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Assessing Damage Effects at Reentry
NASA Langley is using hypersonic wind tunnels in combination with advanced state-of-the-art computational fluid dynamics codes to assess the effects of damage to the Shuttle's TPS. The TPS is designed to protect the vehicle from the extremely high temperatures encountered during reentry into the Earth's atmosphere.

Engineer places tape on a shuttle model to simulate the heating effects of a plug repair

Image above: A bit of precisely sized and shaped tape is placed on the surface of a wind tunnel model for studies of aerodynamic heating during Shuttle reentry, simulating the effects of an on-orbit "plug" repair. Credit: NASA

Studying the effects of TPS damage includes assessing the localized heating environment directly around the damage site and determining the impact the local damage will have on the global heating environment over the Shuttle's entire TPS.

Even if a damage site produces a localized heating environment that is within the TPS design limitations, the site may still disturb the airflow passing over it to the point that it results in elevated heating levels over a large portion of the vehicle surface downstream of the damage site.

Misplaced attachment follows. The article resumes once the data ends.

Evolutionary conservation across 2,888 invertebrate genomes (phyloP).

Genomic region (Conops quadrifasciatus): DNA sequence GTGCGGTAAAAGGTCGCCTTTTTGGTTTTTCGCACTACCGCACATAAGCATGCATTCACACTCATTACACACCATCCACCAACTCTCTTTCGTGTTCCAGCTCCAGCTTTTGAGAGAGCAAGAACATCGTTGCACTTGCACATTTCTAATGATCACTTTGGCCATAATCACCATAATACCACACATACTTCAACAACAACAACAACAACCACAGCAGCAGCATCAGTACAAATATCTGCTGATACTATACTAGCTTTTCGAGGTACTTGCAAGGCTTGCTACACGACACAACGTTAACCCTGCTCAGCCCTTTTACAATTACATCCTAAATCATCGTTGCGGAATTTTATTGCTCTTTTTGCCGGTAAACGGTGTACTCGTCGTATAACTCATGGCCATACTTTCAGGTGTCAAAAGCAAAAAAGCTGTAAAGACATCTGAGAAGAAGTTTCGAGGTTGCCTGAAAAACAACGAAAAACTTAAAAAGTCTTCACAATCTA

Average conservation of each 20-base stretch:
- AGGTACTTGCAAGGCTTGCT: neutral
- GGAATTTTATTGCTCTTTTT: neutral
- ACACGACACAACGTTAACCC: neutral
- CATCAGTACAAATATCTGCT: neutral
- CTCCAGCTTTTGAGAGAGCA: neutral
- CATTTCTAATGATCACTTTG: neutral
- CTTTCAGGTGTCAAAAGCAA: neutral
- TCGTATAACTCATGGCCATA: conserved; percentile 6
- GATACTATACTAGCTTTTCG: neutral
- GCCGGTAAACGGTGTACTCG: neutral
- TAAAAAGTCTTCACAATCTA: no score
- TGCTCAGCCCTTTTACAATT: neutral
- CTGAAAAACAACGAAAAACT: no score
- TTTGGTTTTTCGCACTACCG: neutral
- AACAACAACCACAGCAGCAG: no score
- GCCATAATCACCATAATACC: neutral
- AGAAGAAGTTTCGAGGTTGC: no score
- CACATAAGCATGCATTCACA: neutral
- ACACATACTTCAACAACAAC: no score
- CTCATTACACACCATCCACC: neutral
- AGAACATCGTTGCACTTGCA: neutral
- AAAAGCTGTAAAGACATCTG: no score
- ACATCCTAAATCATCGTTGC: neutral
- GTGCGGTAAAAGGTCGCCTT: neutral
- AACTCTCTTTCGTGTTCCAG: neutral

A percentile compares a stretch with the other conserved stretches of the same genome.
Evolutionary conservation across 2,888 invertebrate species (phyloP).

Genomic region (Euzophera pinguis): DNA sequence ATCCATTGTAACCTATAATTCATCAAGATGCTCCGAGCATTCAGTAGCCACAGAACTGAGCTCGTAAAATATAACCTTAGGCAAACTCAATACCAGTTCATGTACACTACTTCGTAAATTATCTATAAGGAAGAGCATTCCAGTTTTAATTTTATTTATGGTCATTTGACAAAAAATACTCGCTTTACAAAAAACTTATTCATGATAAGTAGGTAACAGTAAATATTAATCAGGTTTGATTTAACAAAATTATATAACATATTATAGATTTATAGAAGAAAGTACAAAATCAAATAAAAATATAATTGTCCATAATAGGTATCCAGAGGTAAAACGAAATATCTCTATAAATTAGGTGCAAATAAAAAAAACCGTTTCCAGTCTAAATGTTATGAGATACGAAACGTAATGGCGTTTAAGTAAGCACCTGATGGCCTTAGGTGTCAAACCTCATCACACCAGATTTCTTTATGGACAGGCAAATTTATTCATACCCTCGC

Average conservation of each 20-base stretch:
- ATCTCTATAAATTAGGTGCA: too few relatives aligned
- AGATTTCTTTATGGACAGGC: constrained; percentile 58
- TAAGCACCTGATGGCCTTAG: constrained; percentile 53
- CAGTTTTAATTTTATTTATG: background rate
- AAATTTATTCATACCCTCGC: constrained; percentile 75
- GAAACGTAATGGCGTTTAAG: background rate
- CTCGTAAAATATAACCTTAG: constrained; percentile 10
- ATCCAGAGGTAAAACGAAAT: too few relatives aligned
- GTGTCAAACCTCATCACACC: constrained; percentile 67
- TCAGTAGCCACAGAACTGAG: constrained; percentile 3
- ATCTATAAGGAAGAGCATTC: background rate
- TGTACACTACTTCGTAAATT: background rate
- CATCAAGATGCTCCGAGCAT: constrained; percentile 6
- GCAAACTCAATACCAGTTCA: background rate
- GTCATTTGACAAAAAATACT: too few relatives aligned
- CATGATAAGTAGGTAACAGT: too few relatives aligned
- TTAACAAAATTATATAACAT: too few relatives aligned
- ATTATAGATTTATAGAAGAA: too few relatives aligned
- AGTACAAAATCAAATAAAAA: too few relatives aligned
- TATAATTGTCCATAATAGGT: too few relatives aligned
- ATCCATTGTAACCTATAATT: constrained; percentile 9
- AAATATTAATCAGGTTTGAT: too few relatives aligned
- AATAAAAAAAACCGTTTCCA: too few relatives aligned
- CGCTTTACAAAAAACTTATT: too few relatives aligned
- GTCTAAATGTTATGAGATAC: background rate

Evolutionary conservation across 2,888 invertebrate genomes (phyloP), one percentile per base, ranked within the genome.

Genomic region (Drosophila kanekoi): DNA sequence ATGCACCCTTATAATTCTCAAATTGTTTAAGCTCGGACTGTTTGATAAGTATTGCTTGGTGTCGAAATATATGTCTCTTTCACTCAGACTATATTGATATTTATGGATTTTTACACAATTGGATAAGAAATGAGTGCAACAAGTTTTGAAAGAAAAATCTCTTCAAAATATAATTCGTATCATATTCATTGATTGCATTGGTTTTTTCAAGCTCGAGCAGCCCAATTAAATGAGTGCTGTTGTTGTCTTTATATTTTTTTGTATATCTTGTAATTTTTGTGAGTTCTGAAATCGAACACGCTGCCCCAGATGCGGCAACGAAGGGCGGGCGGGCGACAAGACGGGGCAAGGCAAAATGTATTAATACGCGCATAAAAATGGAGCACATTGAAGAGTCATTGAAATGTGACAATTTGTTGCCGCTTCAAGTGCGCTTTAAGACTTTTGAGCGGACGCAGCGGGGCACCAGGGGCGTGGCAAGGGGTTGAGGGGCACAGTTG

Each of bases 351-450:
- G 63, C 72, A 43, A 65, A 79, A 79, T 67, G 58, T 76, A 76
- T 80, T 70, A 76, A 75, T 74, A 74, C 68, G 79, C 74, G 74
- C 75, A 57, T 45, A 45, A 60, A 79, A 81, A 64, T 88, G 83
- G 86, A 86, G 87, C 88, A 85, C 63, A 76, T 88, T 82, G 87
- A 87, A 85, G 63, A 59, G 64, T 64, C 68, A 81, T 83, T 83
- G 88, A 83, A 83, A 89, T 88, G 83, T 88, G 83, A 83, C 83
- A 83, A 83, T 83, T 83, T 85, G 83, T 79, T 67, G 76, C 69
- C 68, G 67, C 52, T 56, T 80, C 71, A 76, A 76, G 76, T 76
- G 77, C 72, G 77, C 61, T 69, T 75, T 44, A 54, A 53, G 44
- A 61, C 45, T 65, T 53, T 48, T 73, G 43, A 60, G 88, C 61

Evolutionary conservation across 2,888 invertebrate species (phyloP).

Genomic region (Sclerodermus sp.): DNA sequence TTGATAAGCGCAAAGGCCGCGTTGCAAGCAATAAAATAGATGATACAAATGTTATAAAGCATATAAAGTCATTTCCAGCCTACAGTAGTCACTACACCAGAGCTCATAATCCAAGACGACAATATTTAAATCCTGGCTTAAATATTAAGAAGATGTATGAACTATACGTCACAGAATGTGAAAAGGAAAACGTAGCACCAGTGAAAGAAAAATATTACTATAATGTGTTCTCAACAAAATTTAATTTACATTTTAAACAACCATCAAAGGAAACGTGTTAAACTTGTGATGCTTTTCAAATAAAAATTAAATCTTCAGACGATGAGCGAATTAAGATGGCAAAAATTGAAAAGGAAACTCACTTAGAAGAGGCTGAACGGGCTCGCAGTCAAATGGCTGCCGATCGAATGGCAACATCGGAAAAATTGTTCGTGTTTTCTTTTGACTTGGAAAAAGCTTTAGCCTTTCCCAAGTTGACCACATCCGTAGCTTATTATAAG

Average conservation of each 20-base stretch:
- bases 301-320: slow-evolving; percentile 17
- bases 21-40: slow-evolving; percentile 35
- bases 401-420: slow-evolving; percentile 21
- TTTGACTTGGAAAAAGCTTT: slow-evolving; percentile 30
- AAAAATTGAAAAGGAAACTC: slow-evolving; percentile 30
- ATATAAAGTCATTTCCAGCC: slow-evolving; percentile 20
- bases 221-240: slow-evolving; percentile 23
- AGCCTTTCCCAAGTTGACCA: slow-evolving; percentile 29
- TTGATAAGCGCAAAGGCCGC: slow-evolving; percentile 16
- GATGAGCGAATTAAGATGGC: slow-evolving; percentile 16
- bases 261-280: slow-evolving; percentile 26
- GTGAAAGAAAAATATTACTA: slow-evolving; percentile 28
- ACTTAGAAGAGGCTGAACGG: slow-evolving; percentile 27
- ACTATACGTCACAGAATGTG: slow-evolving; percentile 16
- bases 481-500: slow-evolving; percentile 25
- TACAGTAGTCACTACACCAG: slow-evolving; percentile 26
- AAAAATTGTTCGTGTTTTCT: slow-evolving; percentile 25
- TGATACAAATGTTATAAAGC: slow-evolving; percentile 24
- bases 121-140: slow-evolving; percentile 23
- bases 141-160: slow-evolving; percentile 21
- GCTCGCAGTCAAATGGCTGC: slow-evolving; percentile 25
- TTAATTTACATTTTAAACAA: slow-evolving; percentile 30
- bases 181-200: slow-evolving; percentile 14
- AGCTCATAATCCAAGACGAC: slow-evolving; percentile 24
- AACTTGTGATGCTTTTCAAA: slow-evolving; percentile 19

Researchers are developing a database to evaluate possible changes in the shape of the Shuttle surface due to TPS damage and their effects on re-entry heating the vehicle will encounter. This database, developed through extensive wind tunnel testing and computational analyses, includes a close look at both vehicle surface cavities and surface bumps. It will be instrumental in helping to determine if TPS damage sustained during ascent or while in orbit requires repair prior to the Shuttle returning to Earth.

If a decision is made to repair, the database will also be used to determine what impact this has on the airflow characteristics and heating during reentry.